June 20: Today is World Refugee Day
Some 65 million individuals worldwide are refugees, the highest number ever recorded by the UN Refugees Agency. Most of these refugees are trying to escape war and violence – more than 50 percent of them are children. Only a few of those seeking refuge come to Europe: in 2015 approx. 1.3 million people applied for asylum in a member state of the EU, 470,000 of those in Germany. Compared to 2014, the number of people seeking refuge in Europe has doubled. On the occasion of the World Refugee Day on 20 June, the United Nations focuses on the suffering and the hopes of millions of refugees with the campaign “We stand #WithRefugees“.
Many families have been torn apart and are looking for their loved ones. Some 100,000 children find themselves fleeing on their own, with no adults to care for them. European governments and societies are faced with the challenge of meeting their commitment – and responsibility – to care for these refugees. They have to guarantee their safety and protection, reunite families, and deal with the growing number of xenophobic movements and incidents of racist violence in Europe.
Director Floriane Hohenberg: “The ITS supports the efforts of the United Nations to aid the refugees and, in its awareness of history, is committed to counteracting ostracism and persecution based on race, religion, heritage, sexual orientation, gender or political conviction.”
In 1945 the Allies were also confronted with a humanitarian challenge in liberated Europe: roughly 13 million traumatized survivors of Nazi terror had to be cared for – these were the so-called Displaced Persons (DPs). There were millions of former forced laborers, people who had been abducted, concentration camp survivors, among these a large number of unaccompanied children and youth. To clarify the fate of persons persecuted under the Nazi rule and to search for missed family members were the tasks of the International Tracing Service (ITS). In just the first ten years of the search for family members (1945-1955), the tracing service responded to some 900,000 inquiries. Even now, the ITS receives more than 1,000 inquiries a month.
The ITS also provides information on how the Allies managed the challenging task of supplying all these people with shelter, food, clothing, and medical care. In its archive, the ITS holds the most comprehensive collection of documents worldwide on Displaced Persons – among these documents are interviews with unaccompanied children and administration files of the Allies. Founded as a tracing service for the civilian victims and survivors of National Socialism, the ITS has developed through the decades into an archive and documentation center. Even today the ITS helps in the search for family members and in clarifying fates. Moreover, the institute commemorates the victims of Nazi crimes and contributes to the culture of memory. As of 2013 the original documents in the archive are included on the UNESCO “Memory of the World“ registry.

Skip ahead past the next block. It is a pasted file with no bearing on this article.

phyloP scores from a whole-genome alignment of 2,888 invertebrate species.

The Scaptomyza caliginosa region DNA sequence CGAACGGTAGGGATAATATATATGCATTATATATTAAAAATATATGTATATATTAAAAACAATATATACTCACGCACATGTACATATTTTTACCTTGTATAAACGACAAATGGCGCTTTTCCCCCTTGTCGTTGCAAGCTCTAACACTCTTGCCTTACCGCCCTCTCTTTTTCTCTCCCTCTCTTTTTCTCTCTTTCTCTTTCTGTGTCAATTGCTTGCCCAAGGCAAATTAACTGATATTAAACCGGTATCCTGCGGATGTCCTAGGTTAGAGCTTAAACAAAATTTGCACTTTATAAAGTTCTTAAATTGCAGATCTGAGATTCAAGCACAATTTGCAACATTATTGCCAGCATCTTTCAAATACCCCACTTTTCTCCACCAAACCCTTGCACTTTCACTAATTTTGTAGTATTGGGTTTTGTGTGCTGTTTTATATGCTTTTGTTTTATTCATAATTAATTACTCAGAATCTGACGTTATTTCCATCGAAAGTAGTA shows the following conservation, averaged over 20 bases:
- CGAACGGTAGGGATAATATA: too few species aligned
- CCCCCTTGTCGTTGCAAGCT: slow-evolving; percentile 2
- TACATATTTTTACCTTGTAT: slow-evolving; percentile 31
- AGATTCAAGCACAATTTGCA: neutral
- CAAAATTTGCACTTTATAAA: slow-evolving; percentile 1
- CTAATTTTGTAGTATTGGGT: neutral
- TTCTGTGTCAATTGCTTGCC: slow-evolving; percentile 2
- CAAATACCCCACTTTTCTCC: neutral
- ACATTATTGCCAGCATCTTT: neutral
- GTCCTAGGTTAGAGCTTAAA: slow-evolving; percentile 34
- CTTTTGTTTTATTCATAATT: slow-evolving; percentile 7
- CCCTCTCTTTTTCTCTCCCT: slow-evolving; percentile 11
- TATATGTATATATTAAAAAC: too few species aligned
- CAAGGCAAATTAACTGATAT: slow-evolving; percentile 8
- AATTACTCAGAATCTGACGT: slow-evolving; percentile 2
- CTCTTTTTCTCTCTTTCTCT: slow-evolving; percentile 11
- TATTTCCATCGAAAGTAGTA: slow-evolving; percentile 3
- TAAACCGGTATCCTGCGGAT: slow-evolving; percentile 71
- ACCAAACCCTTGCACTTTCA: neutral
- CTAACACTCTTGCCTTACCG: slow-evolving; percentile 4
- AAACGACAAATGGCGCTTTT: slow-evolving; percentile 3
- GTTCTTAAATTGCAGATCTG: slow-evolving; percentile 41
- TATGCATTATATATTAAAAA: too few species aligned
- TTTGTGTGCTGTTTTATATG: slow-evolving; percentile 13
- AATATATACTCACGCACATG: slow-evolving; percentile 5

The ITS also pursues the goal of inspiring research based on its holdings, and to contribute to increasing knowledge about NS persecution, displacement, and the immediate post war period. At a time when the number of contemporary witnesses who can personally tell of their experiences is diminishing, educational projects using ITS documents can help increase awareness of ostracism and intolerance. In continuing to fulfill these responsibilities, the ITS is part of an international cooperation with memorial sites, archives and research institutes.
In 2000, the UN General Assembly declared June 20 to be World Refugee Day, thereby drawing attention to the particular situation of refugees. Since 2001, on the 50th anniversary of the 1951 Convention relating to the Status of Refugees by the United Nations General Assembly, promotions and campaigns around the world take place on 20 June.
Information from the UNHCR on the refugee situation: www.un.org/en/events/refugeeday/